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Book Review of Make Time Authored By Jake Knapp and John Zeratsky

Book Review of Make Time Authored By Jake Knapp and John Zeratsky

By Lauren Benoodt, PhD Candidate in Biophysics, Structural & Computational Biology

Make Time is a take on how to avoid distractions and be more focused on what’s really important from two of the people who helped to develop some of the biggest distractions, Gmail and YouTube. This book is written in a very accessible manner including some snarky footnotes that help keep the reader engaged.  

Book Review of The Asshole Survival Guide: How to Deal with People Who Treat You like Dirt Authored By Robert I. Sutton

Book Review of The Asshole Survival Guide: How to Deal with People Who Treat You like Dirt Authored By Robert I. Sutton

By Isreal Moreno, PhD Candidate in Biochemistry and Molecular Biology

Everyone deals with jerks. They are a part of life in our country/culture. Jerks are everywhere from grocery stores to buses to airplanes to dentist offices. They can be anyone no matter race, age, gender, or wealth. However, dealing with jerks in the workplace can be the most unbearable. There are many books on workplace relationships, but one author who is able to articulate the problem and provide helpful advice is Robert I. Sutton, professor of Management Science at Stanford University. Sutton’s research is on leadership, innovation, and organizational change, but his book The No Asshole Rule published in 2007 was a soiree into a world of office relationships that hit a nerve with people. His second book on the topic The Asshole Survival Guide: How to Deal with People Who Treat You like Dirt is a playbook on how to deal with workplace jerks…or assholes as he calls them. This book is a necessary read for everyone, those with assholes in their lives and those without.

Visiting CIMER: Center for the Improvement of Mentored Experiences in Research

Visiting CIMER: Center for the Improvement of Mentored Experiences in Research

By Tracey Baas, PhD, URBEST Executive Director

Recently, I had the good fortune to work with Drs. Lynne Maquat and Jeff Hayes, who are the directors of the T32 NIH Training Grant in Cellular, Biochemical & Molecular Sciences. We were able to procure funding for a Supplement for Future Faculty Skills Training: Mentoring and Manuscript Writing. One of the things that the supplement allowed was to send two faculty members to University of Wisconsin-Madison to be trained at a Facilitator Workshop: Learn to Implement Mentor Training through Center for the Improvement of Mentored Experiences in Research (CIMER). The intent is that what was learned at the training will be shared in some format here at the University of Rochester. In the meantime, I’d like to offer some basics that you could peruse to provide some different viewpoints on the ideas of mentoring and being a mentee.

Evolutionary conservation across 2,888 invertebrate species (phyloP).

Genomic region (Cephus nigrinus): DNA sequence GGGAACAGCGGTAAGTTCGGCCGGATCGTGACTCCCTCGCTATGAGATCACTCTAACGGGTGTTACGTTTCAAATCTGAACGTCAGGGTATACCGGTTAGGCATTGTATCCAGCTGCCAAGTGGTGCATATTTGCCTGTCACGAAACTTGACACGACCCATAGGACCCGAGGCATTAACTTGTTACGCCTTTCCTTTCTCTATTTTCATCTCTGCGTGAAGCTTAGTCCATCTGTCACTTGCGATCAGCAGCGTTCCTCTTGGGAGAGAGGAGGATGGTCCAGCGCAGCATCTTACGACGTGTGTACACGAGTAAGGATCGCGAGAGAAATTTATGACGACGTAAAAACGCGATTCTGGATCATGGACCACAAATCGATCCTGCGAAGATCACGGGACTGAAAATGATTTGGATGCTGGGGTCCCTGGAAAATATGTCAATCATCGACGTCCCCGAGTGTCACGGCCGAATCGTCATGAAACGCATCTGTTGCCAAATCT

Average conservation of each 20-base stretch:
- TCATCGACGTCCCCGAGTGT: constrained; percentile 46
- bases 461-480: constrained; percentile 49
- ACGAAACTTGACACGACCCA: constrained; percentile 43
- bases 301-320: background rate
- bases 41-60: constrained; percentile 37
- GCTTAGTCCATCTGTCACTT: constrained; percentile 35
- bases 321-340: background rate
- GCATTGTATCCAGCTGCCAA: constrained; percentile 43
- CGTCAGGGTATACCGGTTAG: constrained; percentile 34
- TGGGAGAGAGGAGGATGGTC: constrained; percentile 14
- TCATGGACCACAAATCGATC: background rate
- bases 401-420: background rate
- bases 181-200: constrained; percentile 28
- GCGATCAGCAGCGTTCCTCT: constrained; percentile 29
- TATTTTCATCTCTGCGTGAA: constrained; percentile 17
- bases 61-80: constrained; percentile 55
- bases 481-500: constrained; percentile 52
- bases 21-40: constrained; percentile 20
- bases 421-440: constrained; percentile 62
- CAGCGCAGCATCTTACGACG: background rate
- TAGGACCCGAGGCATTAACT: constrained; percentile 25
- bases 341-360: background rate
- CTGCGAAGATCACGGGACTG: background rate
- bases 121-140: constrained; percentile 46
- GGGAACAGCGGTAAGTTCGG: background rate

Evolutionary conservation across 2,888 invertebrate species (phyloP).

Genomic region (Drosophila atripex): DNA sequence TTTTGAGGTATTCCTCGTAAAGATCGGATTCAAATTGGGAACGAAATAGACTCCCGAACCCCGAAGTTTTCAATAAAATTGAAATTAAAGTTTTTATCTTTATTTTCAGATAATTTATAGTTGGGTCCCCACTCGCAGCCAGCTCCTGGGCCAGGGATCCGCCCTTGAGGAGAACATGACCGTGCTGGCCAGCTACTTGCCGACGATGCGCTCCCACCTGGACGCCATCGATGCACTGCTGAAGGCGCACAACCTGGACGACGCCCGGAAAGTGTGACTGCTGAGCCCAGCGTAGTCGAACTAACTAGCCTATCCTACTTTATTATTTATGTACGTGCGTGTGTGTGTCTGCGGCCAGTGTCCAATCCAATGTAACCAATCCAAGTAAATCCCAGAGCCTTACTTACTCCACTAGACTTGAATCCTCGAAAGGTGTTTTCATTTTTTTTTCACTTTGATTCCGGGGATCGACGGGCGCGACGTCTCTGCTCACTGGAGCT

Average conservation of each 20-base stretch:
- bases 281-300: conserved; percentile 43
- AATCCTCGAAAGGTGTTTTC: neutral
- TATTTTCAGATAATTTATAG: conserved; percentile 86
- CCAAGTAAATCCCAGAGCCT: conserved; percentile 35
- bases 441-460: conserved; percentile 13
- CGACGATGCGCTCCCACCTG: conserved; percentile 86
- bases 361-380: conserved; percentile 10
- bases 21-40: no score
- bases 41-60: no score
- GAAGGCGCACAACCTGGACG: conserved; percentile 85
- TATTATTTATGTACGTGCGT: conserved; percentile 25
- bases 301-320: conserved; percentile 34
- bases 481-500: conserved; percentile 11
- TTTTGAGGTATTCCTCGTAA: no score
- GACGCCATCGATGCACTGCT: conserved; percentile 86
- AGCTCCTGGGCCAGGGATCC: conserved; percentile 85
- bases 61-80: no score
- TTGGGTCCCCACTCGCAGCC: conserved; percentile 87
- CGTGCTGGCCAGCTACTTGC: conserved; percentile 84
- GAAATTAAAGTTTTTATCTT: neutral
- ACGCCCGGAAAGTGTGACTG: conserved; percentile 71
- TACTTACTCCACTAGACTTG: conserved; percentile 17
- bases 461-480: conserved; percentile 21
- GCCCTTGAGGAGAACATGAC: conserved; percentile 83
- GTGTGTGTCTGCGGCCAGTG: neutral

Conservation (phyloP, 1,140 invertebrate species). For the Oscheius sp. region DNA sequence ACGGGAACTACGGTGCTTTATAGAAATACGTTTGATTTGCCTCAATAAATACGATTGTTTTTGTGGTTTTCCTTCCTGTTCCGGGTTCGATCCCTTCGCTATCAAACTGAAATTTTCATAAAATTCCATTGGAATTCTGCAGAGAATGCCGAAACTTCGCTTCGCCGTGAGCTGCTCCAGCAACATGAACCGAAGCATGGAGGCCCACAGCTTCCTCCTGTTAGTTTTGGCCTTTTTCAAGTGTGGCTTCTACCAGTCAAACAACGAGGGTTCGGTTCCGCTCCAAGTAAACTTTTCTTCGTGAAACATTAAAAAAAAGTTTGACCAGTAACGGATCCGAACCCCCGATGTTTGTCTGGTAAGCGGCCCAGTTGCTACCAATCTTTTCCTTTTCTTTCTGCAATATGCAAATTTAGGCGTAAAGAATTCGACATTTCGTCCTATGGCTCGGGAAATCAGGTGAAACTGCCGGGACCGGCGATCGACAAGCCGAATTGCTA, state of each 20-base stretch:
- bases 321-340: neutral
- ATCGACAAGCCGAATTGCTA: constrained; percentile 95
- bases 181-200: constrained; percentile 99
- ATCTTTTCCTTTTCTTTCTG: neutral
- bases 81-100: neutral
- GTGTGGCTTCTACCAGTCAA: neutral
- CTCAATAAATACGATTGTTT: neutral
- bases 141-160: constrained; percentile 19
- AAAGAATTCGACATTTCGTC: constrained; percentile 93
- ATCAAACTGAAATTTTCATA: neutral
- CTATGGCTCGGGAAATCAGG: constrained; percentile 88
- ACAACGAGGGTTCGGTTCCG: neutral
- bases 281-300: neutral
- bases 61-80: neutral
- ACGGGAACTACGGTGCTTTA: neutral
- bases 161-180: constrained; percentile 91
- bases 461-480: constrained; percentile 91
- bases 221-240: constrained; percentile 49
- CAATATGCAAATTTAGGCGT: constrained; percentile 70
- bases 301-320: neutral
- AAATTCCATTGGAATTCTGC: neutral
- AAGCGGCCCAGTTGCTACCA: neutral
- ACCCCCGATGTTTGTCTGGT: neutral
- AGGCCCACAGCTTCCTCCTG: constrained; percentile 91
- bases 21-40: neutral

Mindfulness for Scientists

Mindfulness for Scientists

By Kathleen Miller-Rhodes, PhD Candidate in Neuroscience

Scientists are excellent storytellers: we can take data and connect them into a cohesive story. Storytelling is integral in communicating research to other scientists and the public, but what happens when storytelling boils over into our personal lives? Taking time to actively think about unhealthy habits and correcting them with new healthier habits is the first step towards improved mental health. Even if you find yourself spinning stories, maybe they will take on a new tone – one that supports you rather than tearing you down. 

Yes, You Can Do a Fellowship and Graduate

Yes, You Can Do a Fellowship and Graduate

By Candace Wong, PhD Candidate in Toxicology

I wasn’t actively looking for a fellowship. I was a fifth year graduate student, working hard to figure out what I needed to do to wrap up my studies to defend. However, a wonderful opportunity presented itself as a fellowship and things ended up better than I could have imagined. Returning from the fellowship, I feel much more confident in many aspects – as a young toxicologist, as a future employee, and most importantly in myself and my abilities.